Dr. Duncan also said that CBMW was mostly unaware of ESS/EFS/ERAS at least at an official level. It may well be true that he was personally unaware, but from what I’ve demonstrated before, ESS/EFS/ERAS has been taught from the beginning of CBMW. In fact, it seems to be foundational to CBMW’s version of complementarianism. And while I appreciate the theological diversity within CBMW, the Trinity is not something we can agree to disagree over. It’s much more than mode of baptism or even the 5 points of Calvinism. Should a statement of faith be more inclusive than the Nicene Creed? In the Nicene formulation too narrow? These are important questions that have not really been answered.

I was surprised by Dr. Duncan’s assertion that the Westminster Confession of Faith is minimalist regarding the doctrine of the Trinity. It’s true that the Confession doesn’t say everything that could be said, but it is a theologically rich statement. Here are some excerpts:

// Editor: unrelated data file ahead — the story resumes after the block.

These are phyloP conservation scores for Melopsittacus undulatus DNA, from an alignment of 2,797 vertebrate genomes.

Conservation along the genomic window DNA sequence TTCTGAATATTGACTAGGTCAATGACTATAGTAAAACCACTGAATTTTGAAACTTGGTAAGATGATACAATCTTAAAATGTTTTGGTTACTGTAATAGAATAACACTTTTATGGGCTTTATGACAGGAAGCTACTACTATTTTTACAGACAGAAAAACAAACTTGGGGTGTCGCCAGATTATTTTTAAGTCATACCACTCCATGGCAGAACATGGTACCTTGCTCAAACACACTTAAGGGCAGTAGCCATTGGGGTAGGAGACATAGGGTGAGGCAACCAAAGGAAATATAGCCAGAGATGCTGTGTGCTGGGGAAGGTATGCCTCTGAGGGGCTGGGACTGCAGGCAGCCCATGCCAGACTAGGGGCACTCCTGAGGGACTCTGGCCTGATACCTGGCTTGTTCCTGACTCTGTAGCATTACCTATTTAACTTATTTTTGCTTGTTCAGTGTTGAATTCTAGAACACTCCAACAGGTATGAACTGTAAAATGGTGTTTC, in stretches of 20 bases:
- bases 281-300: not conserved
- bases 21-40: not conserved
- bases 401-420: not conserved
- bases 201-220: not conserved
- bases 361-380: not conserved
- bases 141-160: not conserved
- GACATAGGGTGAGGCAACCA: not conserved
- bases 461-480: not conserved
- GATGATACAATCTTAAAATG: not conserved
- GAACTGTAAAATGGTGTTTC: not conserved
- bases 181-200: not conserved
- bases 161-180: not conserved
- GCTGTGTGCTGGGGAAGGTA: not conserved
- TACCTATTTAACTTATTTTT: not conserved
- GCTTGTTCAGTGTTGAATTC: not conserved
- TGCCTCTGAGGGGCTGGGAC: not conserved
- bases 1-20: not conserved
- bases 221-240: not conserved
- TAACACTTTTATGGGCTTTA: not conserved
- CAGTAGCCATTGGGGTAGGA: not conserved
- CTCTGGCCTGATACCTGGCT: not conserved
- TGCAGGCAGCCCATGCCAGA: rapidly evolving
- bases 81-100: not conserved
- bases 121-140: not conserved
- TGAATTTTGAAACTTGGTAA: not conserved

On God:

There is but one only,[1] living, and true God,[2] who is infinite in being and perfection,[3] a most pure spirit,[4] invisible,[5] without body, parts,[6] or passions;[7] immutable,[8] immense,[9] eternal,[10] incomprehensible,[11] almighty,[12] most wise,[13] most holy,[14] most free,[15] most absolute;[16] working all things according to the counsel of His own immutable and most righteous will,[17] for His own glory;[18] most loving,[19] gracious, merciful, long-suffering, abundant in goodness and truth, forgiving iniquity, transgression, and sin;[20] the rewarder of them that diligently seek Him;[21] and withal, most just, and terrible in His judgments,[22] hating all sin,[23] and who will by no means clear the guilty.[24] (WCF 2.1)

On creation: